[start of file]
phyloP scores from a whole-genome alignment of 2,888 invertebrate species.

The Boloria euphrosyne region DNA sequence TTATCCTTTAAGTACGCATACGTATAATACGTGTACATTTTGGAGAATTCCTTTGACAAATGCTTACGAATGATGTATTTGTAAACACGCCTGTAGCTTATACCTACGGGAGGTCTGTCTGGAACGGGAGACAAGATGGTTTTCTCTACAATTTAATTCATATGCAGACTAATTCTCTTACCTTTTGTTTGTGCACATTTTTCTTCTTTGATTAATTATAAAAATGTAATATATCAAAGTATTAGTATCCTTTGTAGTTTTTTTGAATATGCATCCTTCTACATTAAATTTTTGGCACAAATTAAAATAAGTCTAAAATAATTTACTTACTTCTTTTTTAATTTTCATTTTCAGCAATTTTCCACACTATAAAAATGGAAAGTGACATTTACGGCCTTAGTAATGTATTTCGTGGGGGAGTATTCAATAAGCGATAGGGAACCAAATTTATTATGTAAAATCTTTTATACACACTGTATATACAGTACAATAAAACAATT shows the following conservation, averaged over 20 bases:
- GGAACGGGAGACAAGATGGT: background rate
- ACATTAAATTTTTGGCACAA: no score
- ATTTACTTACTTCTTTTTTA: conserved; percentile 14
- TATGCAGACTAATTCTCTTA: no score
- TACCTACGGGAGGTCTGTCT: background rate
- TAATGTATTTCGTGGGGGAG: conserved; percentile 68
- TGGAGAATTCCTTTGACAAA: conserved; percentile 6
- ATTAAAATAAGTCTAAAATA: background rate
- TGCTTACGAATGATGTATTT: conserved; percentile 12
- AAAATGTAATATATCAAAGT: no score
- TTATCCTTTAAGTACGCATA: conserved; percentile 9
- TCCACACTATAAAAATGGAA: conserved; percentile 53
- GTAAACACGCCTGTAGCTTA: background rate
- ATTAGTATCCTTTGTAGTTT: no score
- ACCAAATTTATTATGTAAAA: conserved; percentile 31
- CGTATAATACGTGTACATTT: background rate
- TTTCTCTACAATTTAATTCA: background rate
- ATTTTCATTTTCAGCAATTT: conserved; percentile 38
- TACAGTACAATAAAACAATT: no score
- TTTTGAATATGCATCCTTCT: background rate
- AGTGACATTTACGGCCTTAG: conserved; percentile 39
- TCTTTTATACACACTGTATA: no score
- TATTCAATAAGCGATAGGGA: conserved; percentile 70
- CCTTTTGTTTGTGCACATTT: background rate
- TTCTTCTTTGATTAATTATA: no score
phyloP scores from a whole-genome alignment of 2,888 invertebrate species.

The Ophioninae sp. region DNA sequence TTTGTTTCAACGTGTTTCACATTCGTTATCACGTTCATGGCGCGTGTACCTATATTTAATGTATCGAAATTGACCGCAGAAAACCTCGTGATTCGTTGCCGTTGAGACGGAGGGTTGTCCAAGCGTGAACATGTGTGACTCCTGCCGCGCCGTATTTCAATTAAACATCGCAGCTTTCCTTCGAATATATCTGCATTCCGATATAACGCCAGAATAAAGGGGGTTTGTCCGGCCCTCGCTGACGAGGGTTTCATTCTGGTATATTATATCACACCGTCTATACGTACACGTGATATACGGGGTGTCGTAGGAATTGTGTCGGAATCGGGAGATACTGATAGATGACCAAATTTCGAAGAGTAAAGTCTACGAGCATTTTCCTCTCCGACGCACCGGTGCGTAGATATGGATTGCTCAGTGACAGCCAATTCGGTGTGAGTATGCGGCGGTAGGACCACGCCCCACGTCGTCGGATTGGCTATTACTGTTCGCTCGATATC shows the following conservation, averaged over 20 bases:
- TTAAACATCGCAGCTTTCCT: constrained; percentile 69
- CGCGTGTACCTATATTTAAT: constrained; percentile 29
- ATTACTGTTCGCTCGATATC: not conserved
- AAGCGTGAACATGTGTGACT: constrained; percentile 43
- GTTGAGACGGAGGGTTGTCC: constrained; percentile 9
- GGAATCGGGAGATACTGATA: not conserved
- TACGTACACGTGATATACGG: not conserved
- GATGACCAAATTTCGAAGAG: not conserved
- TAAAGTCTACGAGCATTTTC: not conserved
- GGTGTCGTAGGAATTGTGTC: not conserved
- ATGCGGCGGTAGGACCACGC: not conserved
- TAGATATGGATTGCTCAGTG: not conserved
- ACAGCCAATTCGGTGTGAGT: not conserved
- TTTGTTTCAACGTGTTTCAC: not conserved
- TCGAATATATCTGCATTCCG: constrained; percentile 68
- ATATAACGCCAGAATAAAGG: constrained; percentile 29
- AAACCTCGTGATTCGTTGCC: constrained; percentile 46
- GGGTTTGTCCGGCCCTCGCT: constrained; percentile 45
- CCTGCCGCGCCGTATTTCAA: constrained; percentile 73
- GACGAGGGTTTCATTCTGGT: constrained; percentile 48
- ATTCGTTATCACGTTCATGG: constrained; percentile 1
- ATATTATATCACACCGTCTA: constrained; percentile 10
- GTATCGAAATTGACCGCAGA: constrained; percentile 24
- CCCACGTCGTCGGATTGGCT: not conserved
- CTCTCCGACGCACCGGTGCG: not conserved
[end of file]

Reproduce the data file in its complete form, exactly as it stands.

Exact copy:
phyloP scores from a whole-genome alignment of 2,888 invertebrate species.

The Boloria euphrosyne region DNA sequence TTATCCTTTAAGTACGCATACGTATAATACGTGTACATTTTGGAGAATTCCTTTGACAAATGCTTACGAATGATGTATTTGTAAACACGCCTGTAGCTTATACCTACGGGAGGTCTGTCTGGAACGGGAGACAAGATGGTTTTCTCTACAATTTAATTCATATGCAGACTAATTCTCTTACCTTTTGTTTGTGCACATTTTTCTTCTTTGATTAATTATAAAAATGTAATATATCAAAGTATTAGTATCCTTTGTAGTTTTTTTGAATATGCATCCTTCTACATTAAATTTTTGGCACAAATTAAAATAAGTCTAAAATAATTTACTTACTTCTTTTTTAATTTTCATTTTCAGCAATTTTCCACACTATAAAAATGGAAAGTGACATTTACGGCCTTAGTAATGTATTTCGTGGGGGAGTATTCAATAAGCGATAGGGAACCAAATTTATTATGTAAAATCTTTTATACACACTGTATATACAGTACAATAAAACAATT shows the following conservation, averaged over 20 bases:
- GGAACGGGAGACAAGATGGT: background rate
- ACATTAAATTTTTGGCACAA: no score
- ATTTACTTACTTCTTTTTTA: conserved; percentile 14
- TATGCAGACTAATTCTCTTA: no score
- TACCTACGGGAGGTCTGTCT: background rate
- TAATGTATTTCGTGGGGGAG: conserved; percentile 68
- TGGAGAATTCCTTTGACAAA: conserved; percentile 6
- ATTAAAATAAGTCTAAAATA: background rate
- TGCTTACGAATGATGTATTT: conserved; percentile 12
- AAAATGTAATATATCAAAGT: no score
- TTATCCTTTAAGTACGCATA: conserved; percentile 9
- TCCACACTATAAAAATGGAA: conserved; percentile 53
- GTAAACACGCCTGTAGCTTA: background rate
- ATTAGTATCCTTTGTAGTTT: no score
- ACCAAATTTATTATGTAAAA: conserved; percentile 31
- CGTATAATACGTGTACATTT: background rate
- TTTCTCTACAATTTAATTCA: background rate
- ATTTTCATTTTCAGCAATTT: conserved; percentile 38
- TACAGTACAATAAAACAATT: no score
- TTTTGAATATGCATCCTTCT: background rate
- AGTGACATTTACGGCCTTAG: conserved; percentile 39
- TCTTTTATACACACTGTATA: no score
- TATTCAATAAGCGATAGGGA: conserved; percentile 70
- CCTTTTGTTTGTGCACATTT: background rate
- TTCTTCTTTGATTAATTATA: no score
phyloP scores from a whole-genome alignment of 2,888 invertebrate species.

The Ophioninae sp. region DNA sequence TTTGTTTCAACGTGTTTCACATTCGTTATCACGTTCATGGCGCGTGTACCTATATTTAATGTATCGAAATTGACCGCAGAAAACCTCGTGATTCGTTGCCGTTGAGACGGAGGGTTGTCCAAGCGTGAACATGTGTGACTCCTGCCGCGCCGTATTTCAATTAAACATCGCAGCTTTCCTTCGAATATATCTGCATTCCGATATAACGCCAGAATAAAGGGGGTTTGTCCGGCCCTCGCTGACGAGGGTTTCATTCTGGTATATTATATCACACCGTCTATACGTACACGTGATATACGGGGTGTCGTAGGAATTGTGTCGGAATCGGGAGATACTGATAGATGACCAAATTTCGAAGAGTAAAGTCTACGAGCATTTTCCTCTCCGACGCACCGGTGCGTAGATATGGATTGCTCAGTGACAGCCAATTCGGTGTGAGTATGCGGCGGTAGGACCACGCCCCACGTCGTCGGATTGGCTATTACTGTTCGCTCGATATC shows the following conservation, averaged over 20 bases:
- TTAAACATCGCAGCTTTCCT: constrained; percentile 69
- CGCGTGTACCTATATTTAAT: constrained; percentile 29
- ATTACTGTTCGCTCGATATC: not conserved
- AAGCGTGAACATGTGTGACT: constrained; percentile 43
- GTTGAGACGGAGGGTTGTCC: constrained; percentile 9
- GGAATCGGGAGATACTGATA: not conserved
- TACGTACACGTGATATACGG: not conserved
- GATGACCAAATTTCGAAGAG: not conserved
- TAAAGTCTACGAGCATTTTC: not conserved
- GGTGTCGTAGGAATTGTGTC: not conserved
- ATGCGGCGGTAGGACCACGC: not conserved
- TAGATATGGATTGCTCAGTG: not conserved
- ACAGCCAATTCGGTGTGAGT: not conserved
- TTTGTTTCAACGTGTTTCAC: not conserved
- TCGAATATATCTGCATTCCG: constrained; percentile 68
- ATATAACGCCAGAATAAAGG: constrained; percentile 29
- AAACCTCGTGATTCGTTGCC: constrained; percentile 46
- GGGTTTGTCCGGCCCTCGCT: constrained; percentile 45
- CCTGCCGCGCCGTATTTCAA: constrained; percentile 73
- GACGAGGGTTTCATTCTGGT: constrained; percentile 48
- ATTCGTTATCACGTTCATGG: constrained; percentile 1
- ATATTATATCACACCGTCTA: constrained; percentile 10
- GTATCGAAATTGACCGCAGA: constrained; percentile 24
- CCCACGTCGTCGGATTGGCT: not conserved
- CTCTCCGACGCACCGGTGCG: not conserved